In reality, the planning, construction and utilization of an Interhemispheric railroad connecting Alaska and Russia across the Bering Strait will be launched only after much preparation by those with enlightened economic vision - and by private investors prepared to recognize opportunity and grasp it.
Progressing step by step, we intend to first establish an office in Anchorage where local governments, construction concerns and finance groups can work together to achieve the higher level of communication necessary.
Moreover, in our view the United States and Canada could build a railroad to the Bering Strait several times faster than the Russians will do it through their completely undeveloped Siberian lands. This is because it is possible to initiate North American construction from different places at the same time: from the existing Alaska Railroad in Fairbanks simultaneously in opposite directions (and the construction of a southeastern 80-mile railway from North Pole to Delta Junction with a near a mile-long bridge over the Tanana River is already underway), and from Fort Nelson in Canada to the north.
Coming to the shores of the Bering Strait 10-15 years earlier than the Russians, at the same time we could go on to build the entire tunnel (about a 12-15 year project) with our own financing and labor force, including the portion on Russian territory. That could potentially give us more control over key aspects such as tunnel maintenance, security, customs and operation schedules - including the possibility of controlling land on the Russian side to house workers, etc.
U.S. Congressional interest in taking over from InterBering, LLC the construction of the project could follow, as the many economic benefits become readily apparent - including the hundreds of thousands of new American jobs the project will produce. Building new conventional rail lines and high-speed railroads that run at 280 miles per hour, plus producing the steel, cement, copper and aluminum wire, power plants and many other necessary components will involve a vast number of workers.
Alaska will benefit from a through rail connection linking the continental U.S. and Asia because such a railroad will not only help end the isolation of our largest state but will give it increased opportunities to ship liquefied natural gas and oil to vast new markets - and to do so by train rather than by enormously expensive pipelines. The Alaska Department of Transportation might become the single biggest supporter of building a transcontinental railroad.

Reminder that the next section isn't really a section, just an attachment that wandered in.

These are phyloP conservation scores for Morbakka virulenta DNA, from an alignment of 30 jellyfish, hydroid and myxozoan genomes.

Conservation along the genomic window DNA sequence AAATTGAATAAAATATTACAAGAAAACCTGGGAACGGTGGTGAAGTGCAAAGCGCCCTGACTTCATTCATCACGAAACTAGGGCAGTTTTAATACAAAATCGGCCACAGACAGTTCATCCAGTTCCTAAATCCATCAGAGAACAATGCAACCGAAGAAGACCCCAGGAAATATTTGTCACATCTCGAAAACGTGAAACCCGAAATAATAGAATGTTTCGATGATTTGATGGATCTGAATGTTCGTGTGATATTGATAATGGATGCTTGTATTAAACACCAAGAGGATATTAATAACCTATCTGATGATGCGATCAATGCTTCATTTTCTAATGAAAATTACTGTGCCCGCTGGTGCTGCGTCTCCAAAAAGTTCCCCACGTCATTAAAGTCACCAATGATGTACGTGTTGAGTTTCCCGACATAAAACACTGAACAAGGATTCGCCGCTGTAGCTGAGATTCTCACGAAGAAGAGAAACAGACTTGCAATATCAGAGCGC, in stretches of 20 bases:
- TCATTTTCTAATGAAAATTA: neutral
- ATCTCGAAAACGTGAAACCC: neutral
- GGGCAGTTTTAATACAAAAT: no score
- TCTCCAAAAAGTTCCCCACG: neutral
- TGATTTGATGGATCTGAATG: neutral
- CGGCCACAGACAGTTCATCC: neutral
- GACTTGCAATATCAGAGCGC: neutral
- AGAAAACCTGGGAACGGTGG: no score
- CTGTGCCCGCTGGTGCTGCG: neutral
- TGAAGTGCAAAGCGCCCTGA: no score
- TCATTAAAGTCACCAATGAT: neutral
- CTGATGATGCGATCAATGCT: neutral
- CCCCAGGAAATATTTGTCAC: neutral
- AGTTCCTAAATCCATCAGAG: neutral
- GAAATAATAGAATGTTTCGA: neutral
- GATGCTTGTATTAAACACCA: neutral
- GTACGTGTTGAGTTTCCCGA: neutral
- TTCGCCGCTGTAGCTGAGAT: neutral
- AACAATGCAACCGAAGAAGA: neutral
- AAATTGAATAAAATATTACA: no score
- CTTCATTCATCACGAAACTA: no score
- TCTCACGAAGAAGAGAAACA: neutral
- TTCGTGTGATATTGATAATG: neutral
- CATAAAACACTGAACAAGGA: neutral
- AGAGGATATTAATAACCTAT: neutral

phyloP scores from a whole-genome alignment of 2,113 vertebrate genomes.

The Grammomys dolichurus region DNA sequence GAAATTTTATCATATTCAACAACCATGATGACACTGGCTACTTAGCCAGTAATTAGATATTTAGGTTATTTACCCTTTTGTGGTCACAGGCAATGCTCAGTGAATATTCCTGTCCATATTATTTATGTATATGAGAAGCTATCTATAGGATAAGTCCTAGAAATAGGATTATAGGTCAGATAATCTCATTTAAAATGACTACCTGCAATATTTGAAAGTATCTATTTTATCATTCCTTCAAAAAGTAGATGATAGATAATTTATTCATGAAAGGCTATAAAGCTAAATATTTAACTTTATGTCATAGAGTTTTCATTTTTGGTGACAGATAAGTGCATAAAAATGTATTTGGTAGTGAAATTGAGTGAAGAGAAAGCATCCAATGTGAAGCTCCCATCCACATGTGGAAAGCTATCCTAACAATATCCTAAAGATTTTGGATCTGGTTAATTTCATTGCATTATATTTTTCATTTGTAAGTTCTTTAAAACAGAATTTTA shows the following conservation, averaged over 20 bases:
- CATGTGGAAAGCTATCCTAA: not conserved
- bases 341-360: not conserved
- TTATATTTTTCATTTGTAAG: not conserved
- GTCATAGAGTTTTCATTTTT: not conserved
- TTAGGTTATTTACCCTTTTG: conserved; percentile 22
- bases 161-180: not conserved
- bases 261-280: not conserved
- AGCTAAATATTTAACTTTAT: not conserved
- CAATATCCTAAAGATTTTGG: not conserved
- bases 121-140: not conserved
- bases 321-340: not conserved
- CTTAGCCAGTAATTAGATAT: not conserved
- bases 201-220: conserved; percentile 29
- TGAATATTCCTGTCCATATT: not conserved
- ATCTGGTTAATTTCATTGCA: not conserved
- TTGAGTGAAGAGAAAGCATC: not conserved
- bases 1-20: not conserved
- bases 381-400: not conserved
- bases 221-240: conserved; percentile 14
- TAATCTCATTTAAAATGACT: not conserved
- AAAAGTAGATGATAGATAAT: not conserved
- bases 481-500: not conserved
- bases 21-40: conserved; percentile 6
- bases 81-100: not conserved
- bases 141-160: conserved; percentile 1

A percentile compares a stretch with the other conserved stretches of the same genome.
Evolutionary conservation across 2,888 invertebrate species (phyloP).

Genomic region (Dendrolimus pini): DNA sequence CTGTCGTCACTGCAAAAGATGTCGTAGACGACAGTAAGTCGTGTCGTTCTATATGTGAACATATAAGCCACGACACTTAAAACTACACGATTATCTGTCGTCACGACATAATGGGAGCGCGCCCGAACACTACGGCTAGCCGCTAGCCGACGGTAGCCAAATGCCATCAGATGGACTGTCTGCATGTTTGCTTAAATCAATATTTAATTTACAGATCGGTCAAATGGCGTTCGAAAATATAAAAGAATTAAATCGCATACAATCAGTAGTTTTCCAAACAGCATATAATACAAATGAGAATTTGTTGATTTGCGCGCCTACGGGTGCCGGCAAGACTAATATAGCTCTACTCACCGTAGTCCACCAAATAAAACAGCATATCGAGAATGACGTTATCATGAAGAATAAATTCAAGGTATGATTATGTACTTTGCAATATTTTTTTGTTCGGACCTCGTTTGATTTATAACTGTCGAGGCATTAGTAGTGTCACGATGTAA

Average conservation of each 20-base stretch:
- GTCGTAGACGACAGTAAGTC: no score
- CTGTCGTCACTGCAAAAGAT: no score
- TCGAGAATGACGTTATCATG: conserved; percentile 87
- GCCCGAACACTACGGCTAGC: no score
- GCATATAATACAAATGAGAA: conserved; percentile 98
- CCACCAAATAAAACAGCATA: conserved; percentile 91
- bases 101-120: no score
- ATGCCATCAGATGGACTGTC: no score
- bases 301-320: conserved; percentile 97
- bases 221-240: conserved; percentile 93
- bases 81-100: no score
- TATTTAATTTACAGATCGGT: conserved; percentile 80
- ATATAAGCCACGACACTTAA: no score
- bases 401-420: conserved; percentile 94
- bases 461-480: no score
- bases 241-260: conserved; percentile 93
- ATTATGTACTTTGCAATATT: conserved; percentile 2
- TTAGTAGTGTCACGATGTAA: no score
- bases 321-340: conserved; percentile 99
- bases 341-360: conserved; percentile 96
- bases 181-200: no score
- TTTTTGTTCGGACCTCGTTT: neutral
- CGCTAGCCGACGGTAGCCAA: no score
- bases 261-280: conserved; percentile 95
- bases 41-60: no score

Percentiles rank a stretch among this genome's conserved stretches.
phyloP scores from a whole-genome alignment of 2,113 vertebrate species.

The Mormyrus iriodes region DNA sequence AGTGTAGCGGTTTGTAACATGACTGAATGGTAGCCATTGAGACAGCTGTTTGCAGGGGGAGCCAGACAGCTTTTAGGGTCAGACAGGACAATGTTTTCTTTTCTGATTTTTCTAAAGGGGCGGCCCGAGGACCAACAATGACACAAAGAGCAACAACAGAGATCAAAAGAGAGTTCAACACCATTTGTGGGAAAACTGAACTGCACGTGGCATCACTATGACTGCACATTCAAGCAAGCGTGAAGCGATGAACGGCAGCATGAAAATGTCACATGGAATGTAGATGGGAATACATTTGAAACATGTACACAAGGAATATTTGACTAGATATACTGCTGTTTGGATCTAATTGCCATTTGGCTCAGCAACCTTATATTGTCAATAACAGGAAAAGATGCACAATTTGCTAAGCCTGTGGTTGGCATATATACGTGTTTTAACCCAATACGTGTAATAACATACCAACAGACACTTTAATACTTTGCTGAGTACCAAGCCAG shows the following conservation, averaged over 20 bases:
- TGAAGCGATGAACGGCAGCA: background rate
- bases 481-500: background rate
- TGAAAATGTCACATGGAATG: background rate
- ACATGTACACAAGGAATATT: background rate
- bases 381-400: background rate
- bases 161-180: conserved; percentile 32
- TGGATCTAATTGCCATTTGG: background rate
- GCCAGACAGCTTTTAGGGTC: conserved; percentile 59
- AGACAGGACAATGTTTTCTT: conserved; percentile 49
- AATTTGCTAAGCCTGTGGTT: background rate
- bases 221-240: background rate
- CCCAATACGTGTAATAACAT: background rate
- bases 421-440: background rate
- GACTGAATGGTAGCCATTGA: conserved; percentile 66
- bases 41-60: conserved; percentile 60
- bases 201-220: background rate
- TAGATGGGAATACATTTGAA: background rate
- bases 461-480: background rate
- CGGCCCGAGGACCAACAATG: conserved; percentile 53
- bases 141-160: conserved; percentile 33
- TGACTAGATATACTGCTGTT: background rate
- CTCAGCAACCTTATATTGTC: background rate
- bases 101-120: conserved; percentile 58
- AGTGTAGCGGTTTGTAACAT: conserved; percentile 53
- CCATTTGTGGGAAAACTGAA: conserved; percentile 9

And just as with the Suez and Panama canals, the country or countries who design and build the Bering Strait tunnel will be the ones who control its traffic, cargos and travelers. This adds a strategic consideration which cannot be overlooked.
As one of the greatest civil engineering projects in history, this Interhemispheric North America-Eurasia railroad could also usher in a new era of American and Russian cooperation. The moment at which American and Russian workers drive in the final spike will be as significant to the world as that World War II moment almost 80 years ago when our armies linked up across the river Elba in Germany to end a war.
Russia's military intervention in Ukraine, which began in February 2022, put a stop to development plans for the construction of the US-Russia railroad. But since hostilities will cease sooner or later, perhaps the future situation in the world will be even more conducive to the advancement of our railway project.
Assuming that the outcome of hostilities in Ukraine will most certainly lead to the defeat of the aggressor, it is clear that the new Russian government will be interested in creating a quick and deep business relationship with the United States. A necessary project for new cooperation may be the decision to connect the coasts of our countries with a railway and a tunnel.
In another case of the end of the war, which is often pictorially suggested by supporters of the division of Russia into several smaller states, we may find ourselves in a situation where the Far East and Siberia will no longer belong to Russia. In this case, the US will connect its railroad with independent states, such as Chukotka, the Magadan Republic, the Far Eastern Russian Republic and others.
In an even more dramatic scenario, in the event of a collapse of Russia, Russia's easternmost outskirts, Chukotka, would want to become part of the United States in order to save itself from further encroachments of incorporating itself back into Russia or even into other new-found formations in the eastern regions of Russia.
If the United States annexes Chukotka to itself, as it once acquired Alaska, then the Bering Strait will completely come under the control of the United States, and then it will be much easier to build a tunnel under it, because in this case the United States will not have disagreements not on control over train traffic and transportation of goods and passengers, not according to customs, not according to the width of the railway track.
It is difficult to predict how history will turn out in 2022-2025, but usually after major wars the world changes a lot. For a project like the Bering Tunnel, changing the political map of Russia's Far East could be the solution to a centuries-old problem of its birth. And since China may also lay claim to vast lands in eastern Russia, who knows if the United States and China might end up as neighbors somewhere in Asia on the 60th parallel?
Fyodor G. Soloview
Founder / Member / President InterBering, LLC
United States of America